Toby: Yes, I try to get skills practice in before the season as the first few cross rides back, the skills are always a bit rusty! The position on a cross bike is different to a road bike too which takes a few rides to get used to.

Do you do a lot of training between the rounds of the Trophy races?
Toby: I usually ride 5-6 times a week with varying sessions to improve different aspects of the CX races, including some strength and conditioning sessions at the gym and running.

During a race there is a lot of lapping riders – are there unwritten rules lapped riders should know when not holding up a faster rider?
Toby: As the National Trophy rounds are run under UCI regs, the 80% rule means that riders are very rarely lapped and usually get pulled out of the race before the leader comes round to lap them. Occasionally, when you do lap a rider, they are aware that a faster rider is on their way from spectators letting them know but they generally pull to one side to let you have a clear line through.

Finally, after the CX season is finished, what will be your goals for 2020?
Toby: After the Trophy series has finished, I’m really looking forward to having some fun racing in Belgium after Christmas. I’m going with a friend and racing four races: Louenhout, Diegem, Bredene and Baal. We don’t have pit crew at the moment so hoping for dry conditions!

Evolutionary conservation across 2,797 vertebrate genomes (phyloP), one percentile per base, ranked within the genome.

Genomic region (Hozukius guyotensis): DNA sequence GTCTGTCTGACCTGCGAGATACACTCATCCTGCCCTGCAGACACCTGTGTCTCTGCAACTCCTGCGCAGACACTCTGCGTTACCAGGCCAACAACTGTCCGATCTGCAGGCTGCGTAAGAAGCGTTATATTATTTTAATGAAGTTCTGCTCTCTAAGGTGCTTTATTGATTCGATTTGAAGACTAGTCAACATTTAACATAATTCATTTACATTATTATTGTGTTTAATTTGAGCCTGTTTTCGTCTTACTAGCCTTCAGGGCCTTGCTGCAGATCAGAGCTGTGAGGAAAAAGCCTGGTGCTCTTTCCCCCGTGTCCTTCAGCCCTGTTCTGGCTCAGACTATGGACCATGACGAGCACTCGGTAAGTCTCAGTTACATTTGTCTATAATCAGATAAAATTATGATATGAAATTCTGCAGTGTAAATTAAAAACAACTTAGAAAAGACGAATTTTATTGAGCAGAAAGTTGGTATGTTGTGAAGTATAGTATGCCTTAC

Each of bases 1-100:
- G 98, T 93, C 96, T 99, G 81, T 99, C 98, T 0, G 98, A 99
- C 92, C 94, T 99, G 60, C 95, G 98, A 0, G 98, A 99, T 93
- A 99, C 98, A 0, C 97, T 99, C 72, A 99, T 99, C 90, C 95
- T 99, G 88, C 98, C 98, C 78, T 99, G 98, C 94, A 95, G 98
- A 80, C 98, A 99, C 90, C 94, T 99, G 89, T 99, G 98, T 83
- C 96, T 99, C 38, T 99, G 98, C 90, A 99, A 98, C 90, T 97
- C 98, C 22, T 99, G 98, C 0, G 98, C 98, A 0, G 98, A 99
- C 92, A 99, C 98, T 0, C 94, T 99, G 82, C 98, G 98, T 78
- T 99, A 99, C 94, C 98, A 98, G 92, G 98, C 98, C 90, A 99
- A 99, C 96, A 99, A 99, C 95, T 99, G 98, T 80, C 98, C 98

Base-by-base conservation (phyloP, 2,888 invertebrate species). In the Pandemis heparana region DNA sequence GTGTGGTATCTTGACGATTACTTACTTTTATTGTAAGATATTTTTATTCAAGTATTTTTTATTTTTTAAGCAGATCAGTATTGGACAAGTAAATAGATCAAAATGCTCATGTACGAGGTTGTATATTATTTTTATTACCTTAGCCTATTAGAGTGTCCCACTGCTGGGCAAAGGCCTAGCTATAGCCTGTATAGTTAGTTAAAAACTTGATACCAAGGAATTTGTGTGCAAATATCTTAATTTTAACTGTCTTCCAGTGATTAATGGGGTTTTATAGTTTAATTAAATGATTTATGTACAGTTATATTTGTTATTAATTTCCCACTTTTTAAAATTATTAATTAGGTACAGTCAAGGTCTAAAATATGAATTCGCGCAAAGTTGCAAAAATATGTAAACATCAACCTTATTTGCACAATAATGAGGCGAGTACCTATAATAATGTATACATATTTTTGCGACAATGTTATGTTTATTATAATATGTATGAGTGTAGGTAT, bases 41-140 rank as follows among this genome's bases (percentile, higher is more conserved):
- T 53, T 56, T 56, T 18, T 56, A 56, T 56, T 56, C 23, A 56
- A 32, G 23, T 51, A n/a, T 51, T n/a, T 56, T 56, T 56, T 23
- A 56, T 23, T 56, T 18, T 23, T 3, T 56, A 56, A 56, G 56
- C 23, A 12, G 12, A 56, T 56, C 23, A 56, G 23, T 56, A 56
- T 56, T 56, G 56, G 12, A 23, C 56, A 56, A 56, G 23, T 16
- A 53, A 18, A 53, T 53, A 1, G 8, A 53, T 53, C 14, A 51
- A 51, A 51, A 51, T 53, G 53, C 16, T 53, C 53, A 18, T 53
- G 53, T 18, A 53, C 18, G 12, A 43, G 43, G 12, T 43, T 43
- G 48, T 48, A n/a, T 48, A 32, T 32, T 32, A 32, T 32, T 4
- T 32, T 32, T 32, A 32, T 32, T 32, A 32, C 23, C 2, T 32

As I have just started at Loughborough University studying Maths and Sport Science, I am supported by them on their Gold Cycling Academy programme which means I get help with coaching, S&C, nutrition, gym access and as there are a number of Elite riders there, I will hopefully be able to train alongside them and race some local road and circuit races.

I am a 1st Cat road rider and a member of the RST Cycle Division who are a really supportive team to be part of. They have lots of advice, knowledge and experience which has really helped me as a rider this last year. We had great success last season and my highlights were winning a couple of road races, the West Mids Road Race league overall and coming 2nd on GC and winning the points jersey in the Tour of Sussex.

I find having a good full road season really sets me up for the cyclocross season so we’ll see what happens next year!